The controlled study approach to the question whether knowledge or ignorance of donor conception makes any difference to the donor-conceived person can follow one of two routes. First, two matched groups of donor-conceived people - one that knows about their conception and one that does not - can be identified and subjected to various standard tests of psychological and socio-emotional adjustment. Four important caveats must be mentioned here. First, the tests have inherent limits, since they effectively pre-determine the focus of study (while this a clear advantage under certain conditions, it is less so in novel areas where much remains to be discovered). Second, given the uniqueness of all human beings, the 'matching' of groups is impossible in a realistic sense - researchers can only do their best to control for the more obvious variables that might account for differences between different groups. Third, such research can only apply proxy measures for the impact of ignorance or knowledge of donor conception, since the one issue that cannot be directly addressed with research participants is the nature of their conception. Fourth, by definition, the true nature of the research must be withheld from the research participants. While this would be a significant consideration where the donor-conceived person is old enough to give his or her own informed consent, it might not be considered especially problematic in the case of young donor-conceived children whose parents are both aware of the nature of the study and have consented to their children's involvement. Even so, there is broad agreement within social science circles that even young children are capable of giving their assent to participating in research and, in order to do so, should have the nature of the study explained to them in language that they can understand. A further potential problem arises from the claims of a number of donor-conceived people who have learned about their conception in adolescence or adulthood who have commented on previous awareness of 'something being different' in their family. It is not out of the question that such an individual, recalling having been involved in a research study as a child, might decide to find out what the research was about by locating and reading the published papers.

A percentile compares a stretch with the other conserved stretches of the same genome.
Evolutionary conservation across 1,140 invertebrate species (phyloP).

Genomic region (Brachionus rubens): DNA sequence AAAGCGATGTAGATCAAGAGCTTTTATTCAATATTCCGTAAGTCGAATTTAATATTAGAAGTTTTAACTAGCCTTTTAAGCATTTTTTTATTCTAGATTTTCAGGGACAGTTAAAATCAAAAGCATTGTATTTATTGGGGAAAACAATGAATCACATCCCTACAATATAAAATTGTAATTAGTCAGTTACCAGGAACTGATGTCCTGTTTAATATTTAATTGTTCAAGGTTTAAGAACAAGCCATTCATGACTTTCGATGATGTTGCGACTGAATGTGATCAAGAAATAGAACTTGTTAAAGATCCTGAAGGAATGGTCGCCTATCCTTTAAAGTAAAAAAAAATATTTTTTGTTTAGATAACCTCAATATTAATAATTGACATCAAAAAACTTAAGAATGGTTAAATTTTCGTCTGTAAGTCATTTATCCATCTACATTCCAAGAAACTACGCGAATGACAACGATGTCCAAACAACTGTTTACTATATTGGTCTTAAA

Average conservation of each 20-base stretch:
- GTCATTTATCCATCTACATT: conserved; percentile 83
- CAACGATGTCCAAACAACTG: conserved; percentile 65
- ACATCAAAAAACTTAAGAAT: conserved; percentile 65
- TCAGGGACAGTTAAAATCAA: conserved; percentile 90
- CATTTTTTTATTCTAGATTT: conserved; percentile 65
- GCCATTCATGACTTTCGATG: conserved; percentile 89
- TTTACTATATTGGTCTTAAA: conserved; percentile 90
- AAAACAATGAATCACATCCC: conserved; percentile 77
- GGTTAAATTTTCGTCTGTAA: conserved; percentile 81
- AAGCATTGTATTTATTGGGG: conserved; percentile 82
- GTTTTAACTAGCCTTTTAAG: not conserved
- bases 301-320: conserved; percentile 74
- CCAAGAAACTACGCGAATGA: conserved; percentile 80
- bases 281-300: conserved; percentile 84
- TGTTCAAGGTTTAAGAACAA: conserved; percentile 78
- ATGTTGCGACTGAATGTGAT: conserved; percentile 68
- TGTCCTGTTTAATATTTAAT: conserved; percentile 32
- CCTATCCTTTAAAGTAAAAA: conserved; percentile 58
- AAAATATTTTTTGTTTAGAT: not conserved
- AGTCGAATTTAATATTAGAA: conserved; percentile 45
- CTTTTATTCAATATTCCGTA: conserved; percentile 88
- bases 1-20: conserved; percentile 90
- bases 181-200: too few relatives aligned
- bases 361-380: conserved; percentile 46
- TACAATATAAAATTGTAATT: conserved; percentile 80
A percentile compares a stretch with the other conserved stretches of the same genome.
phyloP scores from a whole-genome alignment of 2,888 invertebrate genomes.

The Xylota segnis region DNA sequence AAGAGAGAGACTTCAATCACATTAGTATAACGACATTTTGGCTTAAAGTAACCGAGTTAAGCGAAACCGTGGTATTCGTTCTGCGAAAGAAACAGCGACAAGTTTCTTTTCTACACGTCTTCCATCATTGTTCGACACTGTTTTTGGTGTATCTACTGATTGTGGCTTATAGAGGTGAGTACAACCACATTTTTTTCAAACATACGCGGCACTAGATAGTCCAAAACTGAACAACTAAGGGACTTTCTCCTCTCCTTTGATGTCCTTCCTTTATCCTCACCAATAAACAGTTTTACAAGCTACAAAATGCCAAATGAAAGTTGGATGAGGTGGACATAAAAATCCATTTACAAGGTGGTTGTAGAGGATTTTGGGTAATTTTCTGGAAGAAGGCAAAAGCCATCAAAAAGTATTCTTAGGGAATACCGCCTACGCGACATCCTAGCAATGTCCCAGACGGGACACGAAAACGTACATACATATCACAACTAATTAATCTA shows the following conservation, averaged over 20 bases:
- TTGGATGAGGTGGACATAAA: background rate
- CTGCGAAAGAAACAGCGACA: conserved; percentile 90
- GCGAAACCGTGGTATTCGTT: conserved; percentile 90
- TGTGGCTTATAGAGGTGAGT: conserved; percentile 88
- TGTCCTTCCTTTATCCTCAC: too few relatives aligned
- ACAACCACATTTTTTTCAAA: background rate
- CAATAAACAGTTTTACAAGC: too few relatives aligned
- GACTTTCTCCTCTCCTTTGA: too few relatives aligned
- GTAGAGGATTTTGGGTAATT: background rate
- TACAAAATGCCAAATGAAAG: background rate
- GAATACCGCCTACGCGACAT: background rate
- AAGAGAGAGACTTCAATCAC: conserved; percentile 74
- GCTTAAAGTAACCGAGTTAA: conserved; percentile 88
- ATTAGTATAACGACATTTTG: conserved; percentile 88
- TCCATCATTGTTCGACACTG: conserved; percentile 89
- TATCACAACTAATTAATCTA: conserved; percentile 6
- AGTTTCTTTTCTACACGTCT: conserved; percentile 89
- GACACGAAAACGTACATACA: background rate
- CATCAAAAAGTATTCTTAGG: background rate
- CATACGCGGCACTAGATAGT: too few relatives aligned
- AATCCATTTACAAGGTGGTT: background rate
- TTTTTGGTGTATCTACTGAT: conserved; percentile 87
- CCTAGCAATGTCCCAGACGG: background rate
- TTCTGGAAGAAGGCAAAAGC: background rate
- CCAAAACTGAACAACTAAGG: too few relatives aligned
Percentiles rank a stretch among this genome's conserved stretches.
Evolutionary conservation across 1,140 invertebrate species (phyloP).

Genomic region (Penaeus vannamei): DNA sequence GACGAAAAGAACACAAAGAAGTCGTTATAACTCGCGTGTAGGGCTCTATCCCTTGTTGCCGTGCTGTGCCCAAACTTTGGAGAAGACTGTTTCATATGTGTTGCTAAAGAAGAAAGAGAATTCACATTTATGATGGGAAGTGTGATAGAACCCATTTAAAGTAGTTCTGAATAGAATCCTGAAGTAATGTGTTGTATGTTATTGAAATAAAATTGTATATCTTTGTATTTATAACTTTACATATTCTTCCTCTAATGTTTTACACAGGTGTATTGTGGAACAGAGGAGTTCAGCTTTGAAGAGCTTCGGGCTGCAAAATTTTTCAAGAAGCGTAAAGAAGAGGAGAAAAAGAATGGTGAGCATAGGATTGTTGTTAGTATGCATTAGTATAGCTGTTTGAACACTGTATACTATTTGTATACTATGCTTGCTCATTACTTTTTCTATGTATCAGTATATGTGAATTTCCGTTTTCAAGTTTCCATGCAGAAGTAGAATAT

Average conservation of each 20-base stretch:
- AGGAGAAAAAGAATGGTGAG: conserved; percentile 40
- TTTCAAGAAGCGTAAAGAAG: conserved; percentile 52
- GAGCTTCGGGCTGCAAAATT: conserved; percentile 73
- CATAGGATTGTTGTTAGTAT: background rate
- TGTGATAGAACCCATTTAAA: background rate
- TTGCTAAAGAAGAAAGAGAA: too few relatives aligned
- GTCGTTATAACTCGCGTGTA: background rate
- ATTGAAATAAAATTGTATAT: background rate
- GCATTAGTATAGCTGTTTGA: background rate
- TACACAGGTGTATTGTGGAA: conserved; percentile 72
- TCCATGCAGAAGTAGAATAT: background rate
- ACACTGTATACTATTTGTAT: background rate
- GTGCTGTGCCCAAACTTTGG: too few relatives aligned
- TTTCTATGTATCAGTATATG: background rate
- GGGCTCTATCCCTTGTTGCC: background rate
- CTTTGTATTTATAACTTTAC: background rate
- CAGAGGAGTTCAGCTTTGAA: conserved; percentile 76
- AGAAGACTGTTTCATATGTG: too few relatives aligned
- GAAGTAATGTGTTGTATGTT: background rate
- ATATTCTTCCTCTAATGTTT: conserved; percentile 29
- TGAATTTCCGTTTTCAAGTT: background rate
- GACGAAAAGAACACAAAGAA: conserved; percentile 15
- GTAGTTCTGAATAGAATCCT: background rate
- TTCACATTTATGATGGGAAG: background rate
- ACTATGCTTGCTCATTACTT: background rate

An alternative approach in the controlled study tradition is the pre-test, post-test study, where measurements are taken at the pre-and post-intervention stages. Such a study would also be totally reliant on proxy measures, at least for the pre-disclosure stage, while the disclosure itself would need to be significantly stage-managed (controlled). Such an approach would appear to be ruled out on both methodological and ethical grounds.

Thus, there are clear limits to the contribution of RCTs in this particular area. However, this does not mean that meaningful research cannot be undertaken. Indeed, it is precisely in such areas that competently-conducted, rigorous, ethical and methodologically-sound qualitative studies can increase our understanding of what is 'rich and real' about donor-conceived people's experiences. Indeed, while qualitative research does not provide 'proof' in the RCT sense (a proof which is in reality unachievable), it can provide what is so often lacking in the RCT, an insight into the world as experienced by its participants.

Removal of the legal protection of donor anonymity in the UK has been subject to considerable debate, bringing together a variety of viewpoints. While these often place different emphasis on the value of quantitative and qualitative research, they all seek answers to questions which can best inform on outcomes for donor conceived people. In order to achieve a more productive dialogue between different research traditions, there needs to be both increased awareness of the different methodologies and a recognition that there are other and - in the right places, better - ways to do research than that provided by the RCT.

4 April 2005 - by BioNews 
British people conceived using donated egg, sperm or embryos will be able to ask for identifying information about the donor when they reach the age of 18, following a law change that came into force on 1 April 2005. Fertility experts have welcomed the move towards openness, but fear that...